Goose Issues

Canada Geese
- Photo Credit: Greg Harber
US Airways Airbus 320 jetliner that safely ditched in the Hudson River
- Photo Credit: Steven Day AP

In January 2009, a US Airways jet leaving LaGuardia Airport struck a flock of migratory Canada Geese and was then forced to land in the Hudson River. Fortunately, only geese died that day. Bird collisions with aircraft, or bird strikes, are frequent enough that aviation authorities are vigilant about the potential for bird strikes at the nation’s airports.

Until recently, a flock of several hundred geese and ducks inhabited the shores of East Lake Park. The flock included Canada Geese and a variety of domestic breeds. Each day, area residents enjoyed feeding these birds – they’d been a local spectacle for many years. The birds were so used to being fed that they’d beg for handouts from any park visitor who ventured near.

In June 2011, at the request of the Birmingham Airport Authority, agents with the U.S. Department of Agriculture rounded up and euthanized 113 Canada Geese and 134 domestic geese and ducks. Similar initiatives were undertaken across the U.S. in the aftermath of the US Airways incident. A Birmingham Airport Authority spokesperson explained that the Canada Geese were the main threat to aircraft, due to their ability to fly into the flight path of planes. The domestic breeds were euthanized because – the spokesperson claimed – they attract Canada Geese to the park. All the birds were taken to a food processor, who prepared them for the United Way Community Food Bank.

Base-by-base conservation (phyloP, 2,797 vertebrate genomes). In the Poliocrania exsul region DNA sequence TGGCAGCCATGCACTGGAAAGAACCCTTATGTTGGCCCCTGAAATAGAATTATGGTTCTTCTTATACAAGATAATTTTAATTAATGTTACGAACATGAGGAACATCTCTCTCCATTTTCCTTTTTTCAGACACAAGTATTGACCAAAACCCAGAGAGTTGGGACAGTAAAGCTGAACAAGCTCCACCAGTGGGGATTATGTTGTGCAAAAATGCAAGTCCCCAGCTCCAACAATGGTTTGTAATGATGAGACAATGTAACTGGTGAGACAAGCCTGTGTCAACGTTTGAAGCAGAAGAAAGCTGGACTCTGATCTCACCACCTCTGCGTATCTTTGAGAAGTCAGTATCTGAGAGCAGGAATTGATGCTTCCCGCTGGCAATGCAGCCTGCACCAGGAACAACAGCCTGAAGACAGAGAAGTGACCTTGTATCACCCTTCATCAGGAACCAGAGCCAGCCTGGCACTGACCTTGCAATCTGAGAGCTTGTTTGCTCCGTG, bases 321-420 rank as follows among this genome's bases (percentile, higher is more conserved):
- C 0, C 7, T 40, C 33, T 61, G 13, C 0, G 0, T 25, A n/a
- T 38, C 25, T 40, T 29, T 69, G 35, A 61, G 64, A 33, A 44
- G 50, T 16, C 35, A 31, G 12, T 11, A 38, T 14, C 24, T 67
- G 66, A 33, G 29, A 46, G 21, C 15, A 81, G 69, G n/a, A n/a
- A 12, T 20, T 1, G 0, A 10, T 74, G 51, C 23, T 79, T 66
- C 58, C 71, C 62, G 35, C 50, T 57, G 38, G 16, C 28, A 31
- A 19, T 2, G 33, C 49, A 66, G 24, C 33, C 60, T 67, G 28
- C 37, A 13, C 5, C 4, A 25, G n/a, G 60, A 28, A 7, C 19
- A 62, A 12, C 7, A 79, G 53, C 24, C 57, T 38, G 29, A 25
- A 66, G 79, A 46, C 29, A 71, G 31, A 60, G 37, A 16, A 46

Area residents and park regulars were surprised, as there had been no prior public notification of the action. Some were outraged or saddened. They had enjoyed watching and feeding the geese. Some felt this action was an overly harsh treatment of wildlife. Airport authorities claimed they had tried non-lethal means of encouraging the Canada Geese to leave, but that these approaches were not successful.

Other residents were relieved. The large flock left a lot of fecal material along the lakeshore, on the trail, and even in the parking lot. Some didn’t like how the domestic geese would gather around park visitors. Geese can be very bold, even aggressive, when food is being handed out.

Perhaps the Airport Authority was being overly cautious. Perhaps they prevented a plane crash. Regardless, large bodies of water will always attract ducks and geese. A few Canada Geese and domestic ducks still live at the park, nesting on the island and along the margins of the lake.

-R. Scot Duncan